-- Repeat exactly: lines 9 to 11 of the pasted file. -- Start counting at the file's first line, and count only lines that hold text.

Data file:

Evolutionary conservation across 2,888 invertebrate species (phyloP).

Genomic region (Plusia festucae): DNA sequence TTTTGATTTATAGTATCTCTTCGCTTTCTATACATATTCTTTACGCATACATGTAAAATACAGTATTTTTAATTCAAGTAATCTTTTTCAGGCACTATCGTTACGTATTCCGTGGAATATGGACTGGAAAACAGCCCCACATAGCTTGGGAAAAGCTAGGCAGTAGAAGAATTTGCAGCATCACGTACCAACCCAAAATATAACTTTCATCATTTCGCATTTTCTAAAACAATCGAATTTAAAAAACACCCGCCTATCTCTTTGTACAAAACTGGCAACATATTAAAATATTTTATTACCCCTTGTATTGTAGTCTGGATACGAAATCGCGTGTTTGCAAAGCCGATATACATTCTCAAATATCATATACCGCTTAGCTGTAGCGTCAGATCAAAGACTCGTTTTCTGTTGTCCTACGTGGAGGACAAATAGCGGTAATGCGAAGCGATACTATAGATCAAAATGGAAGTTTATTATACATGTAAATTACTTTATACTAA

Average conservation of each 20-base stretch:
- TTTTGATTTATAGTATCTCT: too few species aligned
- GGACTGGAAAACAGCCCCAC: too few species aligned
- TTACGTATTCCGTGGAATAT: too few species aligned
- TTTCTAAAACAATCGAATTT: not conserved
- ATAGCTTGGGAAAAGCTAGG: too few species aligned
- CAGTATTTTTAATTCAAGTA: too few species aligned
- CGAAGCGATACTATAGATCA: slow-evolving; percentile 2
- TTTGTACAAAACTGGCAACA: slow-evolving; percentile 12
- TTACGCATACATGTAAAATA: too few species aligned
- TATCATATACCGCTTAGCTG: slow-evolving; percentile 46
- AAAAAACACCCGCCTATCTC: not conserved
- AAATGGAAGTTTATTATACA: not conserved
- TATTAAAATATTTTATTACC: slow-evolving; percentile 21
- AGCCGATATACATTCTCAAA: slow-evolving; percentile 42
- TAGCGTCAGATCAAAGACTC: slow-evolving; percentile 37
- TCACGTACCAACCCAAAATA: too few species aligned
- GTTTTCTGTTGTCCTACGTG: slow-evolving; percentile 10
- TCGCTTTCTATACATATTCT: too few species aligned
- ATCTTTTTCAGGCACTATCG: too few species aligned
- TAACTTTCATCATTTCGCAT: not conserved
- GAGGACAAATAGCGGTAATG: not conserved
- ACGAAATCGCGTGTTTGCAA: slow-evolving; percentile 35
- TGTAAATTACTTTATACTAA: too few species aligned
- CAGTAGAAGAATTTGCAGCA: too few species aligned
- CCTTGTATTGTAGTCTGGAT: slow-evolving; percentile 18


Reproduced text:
- CAGTATTTTTAATTCAAGTA: too few species aligned
- CGAAGCGATACTATAGATCA: slow-evolving; percentile 2
- TTTGTACAAAACTGGCAACA: slow-evolving; percentile 12